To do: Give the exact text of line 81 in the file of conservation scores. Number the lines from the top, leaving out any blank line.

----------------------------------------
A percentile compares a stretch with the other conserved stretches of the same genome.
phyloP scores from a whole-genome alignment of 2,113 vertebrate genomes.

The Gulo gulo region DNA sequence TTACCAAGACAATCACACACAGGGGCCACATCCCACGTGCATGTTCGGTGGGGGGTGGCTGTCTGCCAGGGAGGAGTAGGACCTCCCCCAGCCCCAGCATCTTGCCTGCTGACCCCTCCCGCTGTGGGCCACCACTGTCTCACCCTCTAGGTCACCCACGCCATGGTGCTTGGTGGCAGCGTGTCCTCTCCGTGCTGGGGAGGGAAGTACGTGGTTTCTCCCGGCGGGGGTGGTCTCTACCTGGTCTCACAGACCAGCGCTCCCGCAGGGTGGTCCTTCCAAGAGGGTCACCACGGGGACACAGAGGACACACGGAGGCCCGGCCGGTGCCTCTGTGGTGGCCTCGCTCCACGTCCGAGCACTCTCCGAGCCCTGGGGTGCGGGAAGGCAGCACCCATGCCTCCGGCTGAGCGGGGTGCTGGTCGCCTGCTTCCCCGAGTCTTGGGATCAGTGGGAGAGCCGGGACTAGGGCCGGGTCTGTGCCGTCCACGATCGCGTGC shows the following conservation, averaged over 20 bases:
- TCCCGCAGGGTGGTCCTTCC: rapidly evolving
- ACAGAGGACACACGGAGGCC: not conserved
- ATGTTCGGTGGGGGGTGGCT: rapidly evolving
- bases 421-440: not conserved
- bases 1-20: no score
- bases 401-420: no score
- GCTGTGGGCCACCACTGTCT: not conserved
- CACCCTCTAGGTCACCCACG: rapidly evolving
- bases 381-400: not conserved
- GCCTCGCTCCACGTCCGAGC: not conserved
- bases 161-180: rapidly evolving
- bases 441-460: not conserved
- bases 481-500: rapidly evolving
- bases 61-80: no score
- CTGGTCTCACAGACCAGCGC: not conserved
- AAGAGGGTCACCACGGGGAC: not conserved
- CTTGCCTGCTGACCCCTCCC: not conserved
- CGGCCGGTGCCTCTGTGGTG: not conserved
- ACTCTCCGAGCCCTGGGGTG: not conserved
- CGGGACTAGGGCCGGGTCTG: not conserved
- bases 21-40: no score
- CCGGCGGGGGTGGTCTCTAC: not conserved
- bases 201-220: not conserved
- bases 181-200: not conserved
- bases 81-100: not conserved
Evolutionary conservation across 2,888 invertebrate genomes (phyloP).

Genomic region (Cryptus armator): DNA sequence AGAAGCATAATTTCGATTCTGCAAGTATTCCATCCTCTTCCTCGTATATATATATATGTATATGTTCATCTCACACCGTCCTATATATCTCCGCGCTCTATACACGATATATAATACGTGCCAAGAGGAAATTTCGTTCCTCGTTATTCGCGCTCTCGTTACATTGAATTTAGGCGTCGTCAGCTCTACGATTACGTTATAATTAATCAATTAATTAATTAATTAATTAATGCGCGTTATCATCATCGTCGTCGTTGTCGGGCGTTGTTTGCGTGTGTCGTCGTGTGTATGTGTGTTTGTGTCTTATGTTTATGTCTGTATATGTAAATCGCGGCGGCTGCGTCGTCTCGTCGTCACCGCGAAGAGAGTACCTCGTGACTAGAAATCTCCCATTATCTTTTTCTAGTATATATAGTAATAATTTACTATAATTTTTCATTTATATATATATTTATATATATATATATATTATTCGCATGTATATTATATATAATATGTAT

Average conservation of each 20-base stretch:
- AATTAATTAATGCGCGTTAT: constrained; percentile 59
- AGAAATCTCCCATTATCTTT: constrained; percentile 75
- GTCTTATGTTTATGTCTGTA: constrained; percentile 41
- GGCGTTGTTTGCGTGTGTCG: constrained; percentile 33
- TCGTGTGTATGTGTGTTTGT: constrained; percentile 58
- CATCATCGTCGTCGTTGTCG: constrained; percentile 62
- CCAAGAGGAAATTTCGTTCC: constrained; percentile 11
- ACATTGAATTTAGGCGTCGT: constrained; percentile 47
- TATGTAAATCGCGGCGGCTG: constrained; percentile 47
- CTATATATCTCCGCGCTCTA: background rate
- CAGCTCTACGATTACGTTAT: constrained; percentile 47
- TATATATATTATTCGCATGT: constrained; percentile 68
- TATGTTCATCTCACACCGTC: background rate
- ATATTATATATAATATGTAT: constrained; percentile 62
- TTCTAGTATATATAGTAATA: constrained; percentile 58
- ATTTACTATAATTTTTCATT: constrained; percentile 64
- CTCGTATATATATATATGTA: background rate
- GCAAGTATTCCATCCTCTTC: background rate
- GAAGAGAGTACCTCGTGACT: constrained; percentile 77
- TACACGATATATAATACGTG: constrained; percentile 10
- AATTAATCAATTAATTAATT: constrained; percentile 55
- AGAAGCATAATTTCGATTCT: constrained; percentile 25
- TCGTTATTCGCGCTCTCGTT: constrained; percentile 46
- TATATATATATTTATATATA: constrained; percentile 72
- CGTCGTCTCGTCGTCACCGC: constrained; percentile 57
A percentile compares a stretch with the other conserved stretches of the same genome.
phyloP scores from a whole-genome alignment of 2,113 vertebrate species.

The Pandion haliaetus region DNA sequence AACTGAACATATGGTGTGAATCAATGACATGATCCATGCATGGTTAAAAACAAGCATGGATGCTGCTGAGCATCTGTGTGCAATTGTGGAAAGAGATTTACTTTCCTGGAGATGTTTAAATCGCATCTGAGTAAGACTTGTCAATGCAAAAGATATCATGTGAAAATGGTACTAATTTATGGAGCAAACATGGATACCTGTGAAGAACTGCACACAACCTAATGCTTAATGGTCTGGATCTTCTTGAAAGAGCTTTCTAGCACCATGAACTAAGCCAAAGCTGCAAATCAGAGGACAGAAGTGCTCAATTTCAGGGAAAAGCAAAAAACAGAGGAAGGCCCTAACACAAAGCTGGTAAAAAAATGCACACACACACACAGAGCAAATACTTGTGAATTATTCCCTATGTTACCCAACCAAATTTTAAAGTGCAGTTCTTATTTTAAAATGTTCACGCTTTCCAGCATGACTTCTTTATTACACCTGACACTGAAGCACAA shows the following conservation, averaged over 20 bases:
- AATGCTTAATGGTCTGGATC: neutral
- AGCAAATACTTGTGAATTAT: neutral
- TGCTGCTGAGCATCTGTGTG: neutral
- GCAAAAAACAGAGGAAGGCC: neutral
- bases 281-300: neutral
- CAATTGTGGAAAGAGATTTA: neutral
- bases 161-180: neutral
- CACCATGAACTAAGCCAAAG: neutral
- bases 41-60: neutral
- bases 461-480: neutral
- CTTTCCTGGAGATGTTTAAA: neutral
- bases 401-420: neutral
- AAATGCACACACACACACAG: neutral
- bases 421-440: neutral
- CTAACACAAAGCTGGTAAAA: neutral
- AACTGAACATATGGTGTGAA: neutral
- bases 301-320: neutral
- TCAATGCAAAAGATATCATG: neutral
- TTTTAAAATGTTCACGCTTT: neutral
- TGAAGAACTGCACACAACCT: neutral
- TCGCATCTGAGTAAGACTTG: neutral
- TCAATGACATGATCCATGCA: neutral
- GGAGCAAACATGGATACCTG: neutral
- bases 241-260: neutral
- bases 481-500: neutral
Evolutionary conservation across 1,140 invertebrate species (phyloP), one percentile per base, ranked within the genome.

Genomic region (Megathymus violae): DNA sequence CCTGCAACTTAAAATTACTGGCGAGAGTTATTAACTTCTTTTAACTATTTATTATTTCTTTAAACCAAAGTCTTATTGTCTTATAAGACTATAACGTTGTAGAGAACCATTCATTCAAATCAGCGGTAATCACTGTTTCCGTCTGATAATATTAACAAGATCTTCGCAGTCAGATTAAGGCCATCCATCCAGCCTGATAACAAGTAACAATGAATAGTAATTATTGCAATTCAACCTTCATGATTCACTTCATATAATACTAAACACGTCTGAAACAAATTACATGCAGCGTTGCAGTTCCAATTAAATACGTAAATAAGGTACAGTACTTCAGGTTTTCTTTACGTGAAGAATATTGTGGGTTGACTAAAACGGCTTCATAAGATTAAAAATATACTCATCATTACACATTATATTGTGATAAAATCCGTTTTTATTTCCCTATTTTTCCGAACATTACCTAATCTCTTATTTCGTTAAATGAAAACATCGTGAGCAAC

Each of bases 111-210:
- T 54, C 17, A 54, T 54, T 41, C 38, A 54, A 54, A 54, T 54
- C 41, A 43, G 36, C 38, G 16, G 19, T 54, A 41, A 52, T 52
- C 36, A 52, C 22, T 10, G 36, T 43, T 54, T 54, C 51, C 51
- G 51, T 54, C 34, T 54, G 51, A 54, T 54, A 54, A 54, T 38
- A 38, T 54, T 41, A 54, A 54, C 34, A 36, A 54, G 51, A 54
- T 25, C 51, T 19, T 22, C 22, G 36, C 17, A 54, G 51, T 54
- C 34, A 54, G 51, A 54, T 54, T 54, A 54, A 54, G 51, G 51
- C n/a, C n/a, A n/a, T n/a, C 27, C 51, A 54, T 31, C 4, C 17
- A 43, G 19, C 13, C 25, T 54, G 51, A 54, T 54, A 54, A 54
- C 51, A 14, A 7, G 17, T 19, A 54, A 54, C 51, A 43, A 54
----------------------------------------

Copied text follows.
- TCAATGACATGATCCATGCA: neutral